Boston – We have followed developments related to Chinese property developer Evergrande since fall 2020, even more closely since April. With the further deterioration in prices for Evergrande’s outstanding securities and the increasing likelihood that the company could declare bankruptcy and default on debt soon, here’s an update on what we think.
Evergrande's particular situation
The current situation Evergrande faces comes as no surprise to us, especially after the changes in policy we have perceived in China — specifically that “housing is for living, not for speculation,” and that “too big to fail” is no longer the case.
Several years ago, the founder of Evergrande took a leveraged bet on the property market by borrowing extensively from onshore and offshore lenders to amass as much of a land bank as possible. In the meantime, the Chinese government initiated a host of measures to reduce leverage in the industry and to limit the rapid increase in property prices.
In particular, a rule of “three red lines” — namely, thresholds on liability to asset, net gearing and cash to short-term debt ratios — was introduced to standardize debt metrics across developers. Evergrande scores very poorly on these measures, and this — along with some company-specific events — precipitated a loss of confidence in the creditworthiness of Evergrande.
Today, Evergrande finds itself sitting on hard-to-liquidate real estate assets and many bills that are quickly coming due. The company cannot sell its assets fast enough to meet these payments, and the financial markets and suppliers are unwilling to extend them any more credit. Absent significant government intervention, which we think is a low probability event, Evergrande is likely going to default on its debt obligations.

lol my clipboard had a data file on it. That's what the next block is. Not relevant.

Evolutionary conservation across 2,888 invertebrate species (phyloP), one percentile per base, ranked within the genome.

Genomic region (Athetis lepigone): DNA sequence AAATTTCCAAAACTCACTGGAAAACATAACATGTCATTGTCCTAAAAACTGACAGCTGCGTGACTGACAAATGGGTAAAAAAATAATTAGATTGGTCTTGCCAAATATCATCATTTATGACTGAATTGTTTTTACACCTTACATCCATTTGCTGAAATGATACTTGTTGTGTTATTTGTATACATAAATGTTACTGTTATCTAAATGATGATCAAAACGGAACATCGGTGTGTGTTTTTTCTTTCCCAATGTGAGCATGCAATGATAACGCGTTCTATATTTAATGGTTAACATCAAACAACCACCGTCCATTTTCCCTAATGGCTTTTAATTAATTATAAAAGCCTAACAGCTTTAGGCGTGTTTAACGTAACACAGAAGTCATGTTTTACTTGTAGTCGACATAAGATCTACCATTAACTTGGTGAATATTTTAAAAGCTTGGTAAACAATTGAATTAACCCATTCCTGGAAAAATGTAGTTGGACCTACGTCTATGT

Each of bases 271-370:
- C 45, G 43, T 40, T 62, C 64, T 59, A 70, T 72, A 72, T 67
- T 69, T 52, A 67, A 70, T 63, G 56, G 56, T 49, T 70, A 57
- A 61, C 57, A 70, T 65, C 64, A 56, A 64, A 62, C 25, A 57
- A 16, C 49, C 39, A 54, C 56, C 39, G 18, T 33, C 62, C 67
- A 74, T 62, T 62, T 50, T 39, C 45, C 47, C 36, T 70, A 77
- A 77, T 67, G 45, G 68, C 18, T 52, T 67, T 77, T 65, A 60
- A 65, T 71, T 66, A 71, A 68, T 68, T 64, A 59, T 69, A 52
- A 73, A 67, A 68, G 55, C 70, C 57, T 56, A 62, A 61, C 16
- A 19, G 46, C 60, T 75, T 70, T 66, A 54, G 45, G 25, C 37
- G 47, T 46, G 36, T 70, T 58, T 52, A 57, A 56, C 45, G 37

Contagion across the real economy
The knock-on effects on the real economy from Evergrande’s troubles are hard to predict. In a worst-case scenario, the Chinese public could go on a buyer’s strike out of fear of future price declines, and this would shut off the most important funding channel for the industry.
However, we think the government — recognizing the critical role that property plays in the savings of the public and in its contribution to the economy — will likely prevent this contagion from happening. Weak developers will be allowed to default, and large developers could consolidate their position in what will increasingly become an oligopolistic market comprising only a few large, well-capitalized players.
Investing in China generally
More broadly, we have become concerned that the recent changes in the direction of policy in China may cause assets in the country to continue to underperform. The alarm in the Chinese Communist Party (CCP) over the influence of capitalism has been expressed through regulatory crackdowns in multiple sectors, including property developers, technology and for-profit education.
We expect additional industries may see more regulations, a bigger role for the state in many areas, higher taxes and a less friendly environment for the private sector — all in the CCP government’s effort to better align the economy with social goals. That has led us to believe that potential investors may be wondering “what’s next” and prefer to look elsewhere. In short, we believe investing in China now requires even deeper analysis.
Bottom line: As we have frequently expressed in our blogs, we like to see policy embracing free-market ideology. In our view, that approach has historically tended to result in better economic outcomes, improved quality of life for citizens and declining risk premia across assets.